Is that a house or an amalgamation of wormholes leading to parallel dimensions? Both!
The House of Eternal Return is a permanent, multimedia art installation that opened in March 2016, and takes up 20,000 square feet and, in the very least, two hours of your life to traverse through. It’s the enchantingly offbeat outcome of over 100 artists’ efforts to concoct a psychedelic, immersive art experience.
Meow Wolf is the arts production company behind it all. They went from being a ragtag group of DIY artists to an internationally known art collective pushing a radically inclusive art movement in the span of a year.
DGO spoke to Vince Kadlubek, CEO and co-founder of Meow Wolf, about what they’ve learned and where they’re headed.
Outside of the pure number of people coming through, about a half a million of them, what’s something Meow Wolf’s really proud of at the House of Eternal Return?The community we have built with our team and our fan base, the customers, it feels like, yes, we are a business, but it feels like we are something more than a business. We’ve maintained this collective character and collective mentality, and a good amount of our customers feel that, too – like they are supporting a movement as much as they are supporting a single experience.
Keeping true to our character and continuing the DIY aesthetic, because it is DIY, only on a much larger scale now. Maintaining that. Not feeling like we have to contract out the operations or the finances or the fundraising. We do all of it ourselves. I’m really proud of that.
The House of Eternal Return had its first birthday in March. What’s a hella learning curve Meow Wolf faced during that time? At every step, there’s new learning curves that are of equal magnitude. When we first started, it was understanding investment and fundraising and how to properly staff a team of artists and fabricators.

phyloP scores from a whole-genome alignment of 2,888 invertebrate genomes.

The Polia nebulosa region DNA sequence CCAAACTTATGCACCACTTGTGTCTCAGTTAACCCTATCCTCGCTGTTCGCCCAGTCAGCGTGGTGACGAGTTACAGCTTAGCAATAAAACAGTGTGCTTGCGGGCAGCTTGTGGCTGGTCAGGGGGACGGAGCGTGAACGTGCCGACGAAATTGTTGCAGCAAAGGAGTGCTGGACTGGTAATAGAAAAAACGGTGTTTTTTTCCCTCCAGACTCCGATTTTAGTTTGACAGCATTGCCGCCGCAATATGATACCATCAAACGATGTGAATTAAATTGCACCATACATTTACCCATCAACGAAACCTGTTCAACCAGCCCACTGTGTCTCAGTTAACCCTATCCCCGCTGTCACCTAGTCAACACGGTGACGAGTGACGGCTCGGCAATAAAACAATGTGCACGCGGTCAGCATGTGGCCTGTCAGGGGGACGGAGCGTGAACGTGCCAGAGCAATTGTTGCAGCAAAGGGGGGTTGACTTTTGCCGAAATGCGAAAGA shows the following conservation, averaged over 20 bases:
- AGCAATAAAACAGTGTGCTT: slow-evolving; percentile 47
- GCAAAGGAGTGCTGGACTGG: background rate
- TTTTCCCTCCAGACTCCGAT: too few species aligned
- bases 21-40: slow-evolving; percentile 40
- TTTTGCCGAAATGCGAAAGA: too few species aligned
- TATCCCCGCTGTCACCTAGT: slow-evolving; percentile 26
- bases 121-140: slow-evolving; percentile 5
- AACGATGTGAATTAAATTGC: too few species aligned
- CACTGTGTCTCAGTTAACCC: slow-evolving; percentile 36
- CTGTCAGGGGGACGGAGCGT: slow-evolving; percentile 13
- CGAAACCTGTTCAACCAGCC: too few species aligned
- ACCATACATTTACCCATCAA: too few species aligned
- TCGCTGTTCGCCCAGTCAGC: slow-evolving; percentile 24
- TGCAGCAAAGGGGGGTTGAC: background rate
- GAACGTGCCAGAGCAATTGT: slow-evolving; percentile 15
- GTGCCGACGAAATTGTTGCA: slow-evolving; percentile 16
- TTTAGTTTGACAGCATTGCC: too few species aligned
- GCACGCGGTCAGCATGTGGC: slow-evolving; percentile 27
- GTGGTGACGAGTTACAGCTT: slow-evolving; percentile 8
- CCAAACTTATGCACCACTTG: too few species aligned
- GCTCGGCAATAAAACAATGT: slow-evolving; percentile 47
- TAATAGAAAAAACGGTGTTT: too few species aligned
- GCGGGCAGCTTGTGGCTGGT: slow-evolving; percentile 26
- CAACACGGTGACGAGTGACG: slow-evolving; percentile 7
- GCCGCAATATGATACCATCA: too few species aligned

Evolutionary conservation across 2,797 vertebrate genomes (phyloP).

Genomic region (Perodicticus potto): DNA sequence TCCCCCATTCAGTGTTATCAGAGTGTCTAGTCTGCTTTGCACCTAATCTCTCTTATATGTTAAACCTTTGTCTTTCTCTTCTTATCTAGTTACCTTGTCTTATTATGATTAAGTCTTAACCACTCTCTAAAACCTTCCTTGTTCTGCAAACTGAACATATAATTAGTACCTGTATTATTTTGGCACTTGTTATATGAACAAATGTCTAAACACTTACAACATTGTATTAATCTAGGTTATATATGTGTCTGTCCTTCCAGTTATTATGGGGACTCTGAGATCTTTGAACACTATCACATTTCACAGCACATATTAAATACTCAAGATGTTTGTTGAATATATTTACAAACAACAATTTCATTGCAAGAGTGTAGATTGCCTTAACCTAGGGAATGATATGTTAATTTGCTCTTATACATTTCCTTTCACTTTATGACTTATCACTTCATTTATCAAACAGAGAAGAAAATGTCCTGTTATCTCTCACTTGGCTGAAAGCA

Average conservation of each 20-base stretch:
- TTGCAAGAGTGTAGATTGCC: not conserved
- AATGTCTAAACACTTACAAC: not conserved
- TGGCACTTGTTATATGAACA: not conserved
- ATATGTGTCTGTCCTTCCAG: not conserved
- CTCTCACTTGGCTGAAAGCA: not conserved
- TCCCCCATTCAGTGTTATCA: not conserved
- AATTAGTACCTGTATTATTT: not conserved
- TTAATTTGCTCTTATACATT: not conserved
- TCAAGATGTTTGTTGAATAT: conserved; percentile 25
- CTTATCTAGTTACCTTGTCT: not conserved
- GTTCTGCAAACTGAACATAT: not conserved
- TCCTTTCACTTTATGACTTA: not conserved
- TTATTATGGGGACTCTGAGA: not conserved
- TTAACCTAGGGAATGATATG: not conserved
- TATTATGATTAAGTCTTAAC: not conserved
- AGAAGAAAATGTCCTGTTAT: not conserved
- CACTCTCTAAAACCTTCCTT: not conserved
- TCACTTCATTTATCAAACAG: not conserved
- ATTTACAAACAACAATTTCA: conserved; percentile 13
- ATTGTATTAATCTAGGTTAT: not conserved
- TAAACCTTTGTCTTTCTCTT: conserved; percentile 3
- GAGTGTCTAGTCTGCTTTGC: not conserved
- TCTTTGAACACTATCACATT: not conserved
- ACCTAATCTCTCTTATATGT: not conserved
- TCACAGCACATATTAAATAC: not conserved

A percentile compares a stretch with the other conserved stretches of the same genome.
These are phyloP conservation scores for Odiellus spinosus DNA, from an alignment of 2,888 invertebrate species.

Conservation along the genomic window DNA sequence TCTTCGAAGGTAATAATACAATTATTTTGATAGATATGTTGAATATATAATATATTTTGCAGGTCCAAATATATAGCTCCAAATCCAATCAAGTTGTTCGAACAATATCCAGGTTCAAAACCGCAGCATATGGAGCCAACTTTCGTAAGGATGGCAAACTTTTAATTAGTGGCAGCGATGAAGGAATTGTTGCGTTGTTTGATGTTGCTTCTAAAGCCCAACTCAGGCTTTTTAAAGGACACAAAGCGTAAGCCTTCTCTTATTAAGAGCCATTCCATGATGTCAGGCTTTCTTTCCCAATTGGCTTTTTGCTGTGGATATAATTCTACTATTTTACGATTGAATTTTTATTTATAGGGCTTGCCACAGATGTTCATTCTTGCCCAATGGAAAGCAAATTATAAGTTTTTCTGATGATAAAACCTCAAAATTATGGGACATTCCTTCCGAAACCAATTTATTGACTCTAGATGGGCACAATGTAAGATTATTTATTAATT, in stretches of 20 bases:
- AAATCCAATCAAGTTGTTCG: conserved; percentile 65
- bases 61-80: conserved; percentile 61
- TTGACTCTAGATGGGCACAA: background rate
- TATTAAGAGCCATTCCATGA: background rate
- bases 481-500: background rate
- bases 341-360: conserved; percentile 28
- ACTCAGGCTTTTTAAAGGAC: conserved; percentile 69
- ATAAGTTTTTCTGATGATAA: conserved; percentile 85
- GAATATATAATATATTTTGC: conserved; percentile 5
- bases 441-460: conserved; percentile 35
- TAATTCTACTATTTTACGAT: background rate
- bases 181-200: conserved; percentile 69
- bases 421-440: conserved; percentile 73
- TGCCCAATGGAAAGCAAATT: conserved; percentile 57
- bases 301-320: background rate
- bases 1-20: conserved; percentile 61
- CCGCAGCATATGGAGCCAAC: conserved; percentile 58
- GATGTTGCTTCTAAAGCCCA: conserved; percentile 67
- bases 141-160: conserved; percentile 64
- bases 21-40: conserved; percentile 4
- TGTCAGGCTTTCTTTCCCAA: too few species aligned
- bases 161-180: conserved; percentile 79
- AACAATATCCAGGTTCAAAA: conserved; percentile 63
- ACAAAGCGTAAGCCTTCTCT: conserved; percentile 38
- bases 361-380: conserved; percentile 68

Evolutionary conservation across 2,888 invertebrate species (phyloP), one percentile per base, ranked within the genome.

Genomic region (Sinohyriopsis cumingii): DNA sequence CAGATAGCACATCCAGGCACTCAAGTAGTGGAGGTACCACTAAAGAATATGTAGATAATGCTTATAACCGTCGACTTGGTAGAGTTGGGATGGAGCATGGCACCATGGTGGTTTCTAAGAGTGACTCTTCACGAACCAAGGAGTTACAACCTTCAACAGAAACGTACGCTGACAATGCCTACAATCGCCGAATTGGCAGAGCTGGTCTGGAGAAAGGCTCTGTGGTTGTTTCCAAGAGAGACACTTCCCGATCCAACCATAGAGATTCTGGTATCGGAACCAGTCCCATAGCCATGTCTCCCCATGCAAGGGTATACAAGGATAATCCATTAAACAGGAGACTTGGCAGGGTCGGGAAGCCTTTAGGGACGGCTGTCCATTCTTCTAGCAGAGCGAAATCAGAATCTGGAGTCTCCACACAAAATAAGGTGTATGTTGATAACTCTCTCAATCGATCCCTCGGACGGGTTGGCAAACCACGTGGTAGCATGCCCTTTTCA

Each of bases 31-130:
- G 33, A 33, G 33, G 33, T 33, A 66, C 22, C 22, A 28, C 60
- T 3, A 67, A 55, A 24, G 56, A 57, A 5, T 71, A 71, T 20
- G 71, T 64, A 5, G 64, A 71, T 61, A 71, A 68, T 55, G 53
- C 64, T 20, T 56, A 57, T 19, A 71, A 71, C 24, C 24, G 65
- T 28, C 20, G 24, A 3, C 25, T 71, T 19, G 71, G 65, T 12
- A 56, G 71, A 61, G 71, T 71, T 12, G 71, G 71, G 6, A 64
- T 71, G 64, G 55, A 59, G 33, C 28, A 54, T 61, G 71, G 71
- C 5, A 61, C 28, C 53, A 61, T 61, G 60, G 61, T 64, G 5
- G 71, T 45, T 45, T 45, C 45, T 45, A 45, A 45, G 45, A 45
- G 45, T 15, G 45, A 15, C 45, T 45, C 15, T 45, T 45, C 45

Once we opened, it has taken an entire year to get our operations to the point of being able to feel confident, step back, and let the thing run itself. There’s HR and insurance and all of the responsibilities of employing 100-plus people.
Now that we have the operations down, I wish we would’ve been better prepared for success. We were preparing for opening the doors to something we knew would be popular, but we weren’t planning on this being such a success so fast and I wish we had. We could have been better positioned to stay ahead of the momentum and control it rather than have the momentum control us.
How will the House of Eternal Return morph over the years, or will it be maintained as is? We closed down for two weeks in January. We added four major exhibition pieces that we promoted as being new rooms, new experiences. We’ll probably do that once a year. Then, maybe a couple years from now, we may do a larger expansion. It is going to be minimal. It doesn’t need total overhaul. We want to keep it fresh.
How the heck do you upkeep a logistical nightmare like the House of Eternal Return?The audience is really a lot more respectful than you might imagine. Everyone we meet in the theme park industry can’t believe that we just let people touch whatever they want. Things get damaged here or there, but for the most part, people are really respectful.
We close down once a week. Every Tuesday we’re closed. We use Tuesdays to keep the place fresh. We don’t outsource the cleaning or maintenance; we do that, the artists do that. The people who made the exhibits are also taking care of it and improving it on a weekly basis.
Did Meow Wolf buy an enormous Caterpillar plant in Santa Fe? Yeah. It’s a manufacturing space. It’s where we’re going to be able to make all of the things that we’re currently contracted to make and then future major exhibitions.
Word on the street’s that there’s a mobile Meow Wolf in the works.We are working on a traveling exhibition that will go to multiple venues around the country. Currently, we’re in negotiations to where that will land first.
There’s also rumblings of a new Meow Wolf installation in the works ...We’re looking at two cities, specifically, Denver and Austin. Those are the cities we have the most momentum behind, but we are also looking at Houston, Las Vegas, and Minneapolis – those cities also have momentum behind them. We aim to look toward the next 20 years and various cities to create these permanent installations, utilizing the creative talents of that community in collaboration with the Santa Fe Meow Wolf team.